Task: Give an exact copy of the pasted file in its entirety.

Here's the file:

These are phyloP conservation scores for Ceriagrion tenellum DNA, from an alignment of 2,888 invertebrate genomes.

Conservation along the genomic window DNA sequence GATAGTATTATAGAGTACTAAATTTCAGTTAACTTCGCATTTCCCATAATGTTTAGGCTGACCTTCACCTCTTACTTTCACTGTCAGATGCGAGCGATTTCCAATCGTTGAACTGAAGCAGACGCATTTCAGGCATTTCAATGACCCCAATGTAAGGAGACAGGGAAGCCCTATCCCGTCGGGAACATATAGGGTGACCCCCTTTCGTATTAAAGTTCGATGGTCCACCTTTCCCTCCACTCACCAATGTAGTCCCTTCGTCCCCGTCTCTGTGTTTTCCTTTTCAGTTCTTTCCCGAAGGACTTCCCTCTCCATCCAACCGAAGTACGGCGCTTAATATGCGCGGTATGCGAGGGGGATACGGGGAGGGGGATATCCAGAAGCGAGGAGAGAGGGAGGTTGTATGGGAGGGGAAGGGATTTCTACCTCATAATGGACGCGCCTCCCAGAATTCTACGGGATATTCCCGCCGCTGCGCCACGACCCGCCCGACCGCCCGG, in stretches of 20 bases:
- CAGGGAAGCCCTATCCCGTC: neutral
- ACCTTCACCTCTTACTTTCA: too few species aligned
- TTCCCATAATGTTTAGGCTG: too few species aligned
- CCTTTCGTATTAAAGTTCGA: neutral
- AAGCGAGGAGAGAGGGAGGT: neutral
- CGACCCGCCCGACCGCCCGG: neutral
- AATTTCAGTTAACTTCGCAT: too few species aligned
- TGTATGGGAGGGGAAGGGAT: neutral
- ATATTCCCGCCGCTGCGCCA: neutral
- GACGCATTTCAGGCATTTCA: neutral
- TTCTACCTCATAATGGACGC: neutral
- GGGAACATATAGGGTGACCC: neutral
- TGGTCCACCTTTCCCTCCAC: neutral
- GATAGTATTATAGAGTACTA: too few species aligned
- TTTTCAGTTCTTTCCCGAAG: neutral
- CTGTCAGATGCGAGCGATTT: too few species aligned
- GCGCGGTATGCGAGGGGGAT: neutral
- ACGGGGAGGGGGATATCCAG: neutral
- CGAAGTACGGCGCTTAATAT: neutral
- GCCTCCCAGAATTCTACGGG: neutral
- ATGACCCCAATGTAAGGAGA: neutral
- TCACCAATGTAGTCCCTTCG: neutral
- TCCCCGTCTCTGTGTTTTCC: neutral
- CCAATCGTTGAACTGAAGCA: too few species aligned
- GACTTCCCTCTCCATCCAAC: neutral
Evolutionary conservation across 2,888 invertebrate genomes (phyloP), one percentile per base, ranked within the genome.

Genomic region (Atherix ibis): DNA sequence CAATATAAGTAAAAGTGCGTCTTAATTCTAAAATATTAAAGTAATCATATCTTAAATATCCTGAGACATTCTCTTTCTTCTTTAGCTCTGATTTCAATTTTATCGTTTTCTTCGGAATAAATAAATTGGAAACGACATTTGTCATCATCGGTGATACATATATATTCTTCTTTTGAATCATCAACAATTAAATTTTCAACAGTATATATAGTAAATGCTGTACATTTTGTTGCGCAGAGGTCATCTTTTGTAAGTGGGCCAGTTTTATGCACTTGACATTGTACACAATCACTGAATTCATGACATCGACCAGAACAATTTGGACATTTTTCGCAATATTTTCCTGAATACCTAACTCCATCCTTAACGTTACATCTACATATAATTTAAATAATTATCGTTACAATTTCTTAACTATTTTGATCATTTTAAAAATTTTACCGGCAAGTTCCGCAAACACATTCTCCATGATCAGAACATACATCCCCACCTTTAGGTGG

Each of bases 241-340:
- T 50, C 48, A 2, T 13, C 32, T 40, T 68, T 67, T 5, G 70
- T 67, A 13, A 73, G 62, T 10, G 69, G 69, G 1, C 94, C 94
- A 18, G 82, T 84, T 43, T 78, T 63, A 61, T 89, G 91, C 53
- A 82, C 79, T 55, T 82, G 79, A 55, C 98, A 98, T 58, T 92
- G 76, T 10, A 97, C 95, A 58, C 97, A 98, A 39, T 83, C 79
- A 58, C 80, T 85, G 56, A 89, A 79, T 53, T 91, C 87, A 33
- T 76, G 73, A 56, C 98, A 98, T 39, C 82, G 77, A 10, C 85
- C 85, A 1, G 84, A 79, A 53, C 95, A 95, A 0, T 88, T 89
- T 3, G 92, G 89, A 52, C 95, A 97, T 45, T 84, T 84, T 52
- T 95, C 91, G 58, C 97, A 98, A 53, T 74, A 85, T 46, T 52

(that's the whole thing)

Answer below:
These are phyloP conservation scores for Ceriagrion tenellum DNA, from an alignment of 2,888 invertebrate genomes.

Conservation along the genomic window DNA sequence GATAGTATTATAGAGTACTAAATTTCAGTTAACTTCGCATTTCCCATAATGTTTAGGCTGACCTTCACCTCTTACTTTCACTGTCAGATGCGAGCGATTTCCAATCGTTGAACTGAAGCAGACGCATTTCAGGCATTTCAATGACCCCAATGTAAGGAGACAGGGAAGCCCTATCCCGTCGGGAACATATAGGGTGACCCCCTTTCGTATTAAAGTTCGATGGTCCACCTTTCCCTCCACTCACCAATGTAGTCCCTTCGTCCCCGTCTCTGTGTTTTCCTTTTCAGTTCTTTCCCGAAGGACTTCCCTCTCCATCCAACCGAAGTACGGCGCTTAATATGCGCGGTATGCGAGGGGGATACGGGGAGGGGGATATCCAGAAGCGAGGAGAGAGGGAGGTTGTATGGGAGGGGAAGGGATTTCTACCTCATAATGGACGCGCCTCCCAGAATTCTACGGGATATTCCCGCCGCTGCGCCACGACCCGCCCGACCGCCCGG, in stretches of 20 bases:
- CAGGGAAGCCCTATCCCGTC: neutral
- ACCTTCACCTCTTACTTTCA: too few species aligned
- TTCCCATAATGTTTAGGCTG: too few species aligned
- CCTTTCGTATTAAAGTTCGA: neutral
- AAGCGAGGAGAGAGGGAGGT: neutral
- CGACCCGCCCGACCGCCCGG: neutral
- AATTTCAGTTAACTTCGCAT: too few species aligned
- TGTATGGGAGGGGAAGGGAT: neutral
- ATATTCCCGCCGCTGCGCCA: neutral
- GACGCATTTCAGGCATTTCA: neutral
- TTCTACCTCATAATGGACGC: neutral
- GGGAACATATAGGGTGACCC: neutral
- TGGTCCACCTTTCCCTCCAC: neutral
- GATAGTATTATAGAGTACTA: too few species aligned
- TTTTCAGTTCTTTCCCGAAG: neutral
- CTGTCAGATGCGAGCGATTT: too few species aligned
- GCGCGGTATGCGAGGGGGAT: neutral
- ACGGGGAGGGGGATATCCAG: neutral
- CGAAGTACGGCGCTTAATAT: neutral
- GCCTCCCAGAATTCTACGGG: neutral
- ATGACCCCAATGTAAGGAGA: neutral
- TCACCAATGTAGTCCCTTCG: neutral
- TCCCCGTCTCTGTGTTTTCC: neutral
- CCAATCGTTGAACTGAAGCA: too few species aligned
- GACTTCCCTCTCCATCCAAC: neutral
Evolutionary conservation across 2,888 invertebrate genomes (phyloP), one percentile per base, ranked within the genome.

Genomic region (Atherix ibis): DNA sequence CAATATAAGTAAAAGTGCGTCTTAATTCTAAAATATTAAAGTAATCATATCTTAAATATCCTGAGACATTCTCTTTCTTCTTTAGCTCTGATTTCAATTTTATCGTTTTCTTCGGAATAAATAAATTGGAAACGACATTTGTCATCATCGGTGATACATATATATTCTTCTTTTGAATCATCAACAATTAAATTTTCAACAGTATATATAGTAAATGCTGTACATTTTGTTGCGCAGAGGTCATCTTTTGTAAGTGGGCCAGTTTTATGCACTTGACATTGTACACAATCACTGAATTCATGACATCGACCAGAACAATTTGGACATTTTTCGCAATATTTTCCTGAATACCTAACTCCATCCTTAACGTTACATCTACATATAATTTAAATAATTATCGTTACAATTTCTTAACTATTTTGATCATTTTAAAAATTTTACCGGCAAGTTCCGCAAACACATTCTCCATGATCAGAACATACATCCCCACCTTTAGGTGG

Each of bases 241-340:
- T 50, C 48, A 2, T 13, C 32, T 40, T 68, T 67, T 5, G 70
- T 67, A 13, A 73, G 62, T 10, G 69, G 69, G 1, C 94, C 94
- A 18, G 82, T 84, T 43, T 78, T 63, A 61, T 89, G 91, C 53
- A 82, C 79, T 55, T 82, G 79, A 55, C 98, A 98, T 58, T 92
- G 76, T 10, A 97, C 95, A 58, C 97, A 98, A 39, T 83, C 79
- A 58, C 80, T 85, G 56, A 89, A 79, T 53, T 91, C 87, A 33
- T 76, G 73, A 56, C 98, A 98, T 39, C 82, G 77, A 10, C 85
- C 85, A 1, G 84, A 79, A 53, C 95, A 95, A 0, T 88, T 89
- T 3, G 92, G 89, A 52, C 95, A 97, T 45, T 84, T 84, T 52
- T 95, C 91, G 58, C 97, A 98, A 53, T 74, A 85, T 46, T 52